Ineffective crisis management could potentially harm China's hard-won reputation built over recent decades.

It is no rocket science that recent pro-Tibet campaigners are quickly disrupting the normal proceedings of the much anticipated Beijing Olympics. A vehicle which China is desperate to capitalise on to declare its political and economic superiority.

However, as more and more oppositions and global protests overshadow the Olympic games - creating embarrassing headlines as we've seen on the streets of London & Paris during the Olympic torch journey through these Capitals (36 people were arrested, two protesters were held for trying to put out the flame which one man tried to grab the torch out of a celebrity carrier's hands. The images splashed across newspapers were one of shock and chaos. I couldn't actually see the flame amidst the 2,000 police uniforms, China's blue track-suited "guardians of the flame" and hundreds of protest placards)

The question is couldn't the Chinese government have prepared something to combat these embarrassing images which has already casted a shadow over the sporting tradition? Surely, this crisis could have been identified before it happened hence a better response to the situation could have been applied.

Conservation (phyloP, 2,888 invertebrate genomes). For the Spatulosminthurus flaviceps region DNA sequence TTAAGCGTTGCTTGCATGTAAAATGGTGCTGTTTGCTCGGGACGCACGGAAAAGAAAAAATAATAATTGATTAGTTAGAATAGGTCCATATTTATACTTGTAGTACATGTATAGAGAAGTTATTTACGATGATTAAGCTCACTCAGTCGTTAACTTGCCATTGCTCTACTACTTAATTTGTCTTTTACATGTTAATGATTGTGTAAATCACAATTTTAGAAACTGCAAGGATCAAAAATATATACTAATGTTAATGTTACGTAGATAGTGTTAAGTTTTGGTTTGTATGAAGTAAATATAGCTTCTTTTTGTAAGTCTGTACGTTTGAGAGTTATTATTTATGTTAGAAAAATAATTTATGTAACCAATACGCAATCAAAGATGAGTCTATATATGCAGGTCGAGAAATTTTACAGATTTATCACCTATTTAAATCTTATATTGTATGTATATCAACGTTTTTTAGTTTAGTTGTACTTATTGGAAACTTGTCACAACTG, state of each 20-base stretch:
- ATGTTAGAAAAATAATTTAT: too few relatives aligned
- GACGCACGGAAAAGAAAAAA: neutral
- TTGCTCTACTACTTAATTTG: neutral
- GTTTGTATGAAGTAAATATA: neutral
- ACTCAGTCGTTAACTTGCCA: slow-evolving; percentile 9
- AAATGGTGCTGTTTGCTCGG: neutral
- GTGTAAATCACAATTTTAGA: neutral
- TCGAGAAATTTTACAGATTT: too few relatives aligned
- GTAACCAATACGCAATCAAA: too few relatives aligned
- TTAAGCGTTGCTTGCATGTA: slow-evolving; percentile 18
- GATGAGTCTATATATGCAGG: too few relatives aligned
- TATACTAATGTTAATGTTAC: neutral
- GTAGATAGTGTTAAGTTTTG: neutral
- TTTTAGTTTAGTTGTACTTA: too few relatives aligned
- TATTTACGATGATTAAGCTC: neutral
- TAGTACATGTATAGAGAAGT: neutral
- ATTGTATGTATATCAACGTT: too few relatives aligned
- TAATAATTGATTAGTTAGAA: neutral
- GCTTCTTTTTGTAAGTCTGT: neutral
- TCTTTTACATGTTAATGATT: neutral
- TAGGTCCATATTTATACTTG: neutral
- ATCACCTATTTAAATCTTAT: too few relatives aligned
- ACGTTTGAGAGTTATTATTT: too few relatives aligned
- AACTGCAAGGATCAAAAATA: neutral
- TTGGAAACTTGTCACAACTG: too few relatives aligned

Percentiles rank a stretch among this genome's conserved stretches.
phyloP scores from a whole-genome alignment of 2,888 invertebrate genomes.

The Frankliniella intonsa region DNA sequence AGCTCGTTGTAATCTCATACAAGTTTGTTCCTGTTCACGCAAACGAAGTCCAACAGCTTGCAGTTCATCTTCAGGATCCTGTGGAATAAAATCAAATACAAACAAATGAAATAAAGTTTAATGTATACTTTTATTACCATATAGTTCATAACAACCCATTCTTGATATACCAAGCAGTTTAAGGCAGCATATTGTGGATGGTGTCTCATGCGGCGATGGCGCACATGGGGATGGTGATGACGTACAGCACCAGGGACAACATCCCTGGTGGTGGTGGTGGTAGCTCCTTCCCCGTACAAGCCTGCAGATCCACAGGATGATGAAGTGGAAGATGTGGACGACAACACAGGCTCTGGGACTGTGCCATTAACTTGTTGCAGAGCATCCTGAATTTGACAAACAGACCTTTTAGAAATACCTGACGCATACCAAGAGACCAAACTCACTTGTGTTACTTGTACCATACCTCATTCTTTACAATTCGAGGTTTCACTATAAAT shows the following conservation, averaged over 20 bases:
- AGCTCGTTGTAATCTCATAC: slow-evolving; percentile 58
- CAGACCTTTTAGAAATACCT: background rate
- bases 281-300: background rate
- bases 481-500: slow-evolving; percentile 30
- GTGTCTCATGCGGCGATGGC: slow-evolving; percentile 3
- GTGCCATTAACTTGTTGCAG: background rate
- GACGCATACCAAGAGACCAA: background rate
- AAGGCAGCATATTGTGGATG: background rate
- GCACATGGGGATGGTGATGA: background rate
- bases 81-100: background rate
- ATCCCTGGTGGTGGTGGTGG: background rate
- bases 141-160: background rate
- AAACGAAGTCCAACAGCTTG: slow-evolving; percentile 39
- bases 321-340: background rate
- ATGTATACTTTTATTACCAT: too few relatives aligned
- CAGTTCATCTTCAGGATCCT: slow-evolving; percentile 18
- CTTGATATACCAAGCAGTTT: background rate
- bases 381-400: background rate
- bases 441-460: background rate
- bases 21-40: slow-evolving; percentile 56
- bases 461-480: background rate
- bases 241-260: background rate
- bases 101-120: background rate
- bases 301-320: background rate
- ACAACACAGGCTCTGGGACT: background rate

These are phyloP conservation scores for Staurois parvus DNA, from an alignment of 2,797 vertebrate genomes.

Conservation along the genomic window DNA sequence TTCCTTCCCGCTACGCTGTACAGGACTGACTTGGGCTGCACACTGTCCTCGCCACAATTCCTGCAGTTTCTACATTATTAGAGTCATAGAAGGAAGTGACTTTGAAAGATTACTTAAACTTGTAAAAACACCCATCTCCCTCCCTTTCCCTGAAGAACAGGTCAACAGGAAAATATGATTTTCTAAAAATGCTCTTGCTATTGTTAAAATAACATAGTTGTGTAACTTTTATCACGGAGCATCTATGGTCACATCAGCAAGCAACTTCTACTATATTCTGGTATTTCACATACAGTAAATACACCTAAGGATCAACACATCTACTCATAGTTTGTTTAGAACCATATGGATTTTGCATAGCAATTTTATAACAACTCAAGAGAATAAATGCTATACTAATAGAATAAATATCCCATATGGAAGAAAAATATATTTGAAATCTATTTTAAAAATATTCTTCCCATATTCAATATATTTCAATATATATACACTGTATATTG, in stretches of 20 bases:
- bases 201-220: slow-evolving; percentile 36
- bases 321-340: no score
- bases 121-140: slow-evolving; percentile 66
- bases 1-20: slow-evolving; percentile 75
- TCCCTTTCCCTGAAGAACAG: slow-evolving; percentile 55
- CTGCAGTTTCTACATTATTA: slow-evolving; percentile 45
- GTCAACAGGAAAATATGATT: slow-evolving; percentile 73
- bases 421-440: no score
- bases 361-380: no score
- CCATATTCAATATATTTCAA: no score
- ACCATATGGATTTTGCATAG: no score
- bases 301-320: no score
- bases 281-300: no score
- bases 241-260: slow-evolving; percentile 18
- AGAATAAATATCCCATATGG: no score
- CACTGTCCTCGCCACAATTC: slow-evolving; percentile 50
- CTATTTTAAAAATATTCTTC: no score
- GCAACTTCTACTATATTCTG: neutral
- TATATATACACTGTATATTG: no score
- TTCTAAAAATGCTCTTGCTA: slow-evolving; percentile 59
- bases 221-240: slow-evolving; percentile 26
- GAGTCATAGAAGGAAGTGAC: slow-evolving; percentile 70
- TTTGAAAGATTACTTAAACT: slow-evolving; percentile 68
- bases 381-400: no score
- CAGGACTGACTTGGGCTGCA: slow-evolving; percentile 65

Perhaps, I'm been naive and the Chinese government couldn't have predicted this outcome. I will not share my personal views on the current situation - I am neither a politician or a sporting athlete, what I will say is how China communicates with all stakeholders is vital.

China needs to communicate exactly what it is going to do, in a timely manner to all stakeholders - the Olympics board, sponsors, governments, Tibetans, the press, sporting associations, athletes and many others.

In the meantime, the mayhem is almost certain to continue in San Francisco later today. This will be the Olympic torch's only North-American stop in the 85,000 miles journey en route Beijing. San Francisco was chosen because of its large Chinese-American population.

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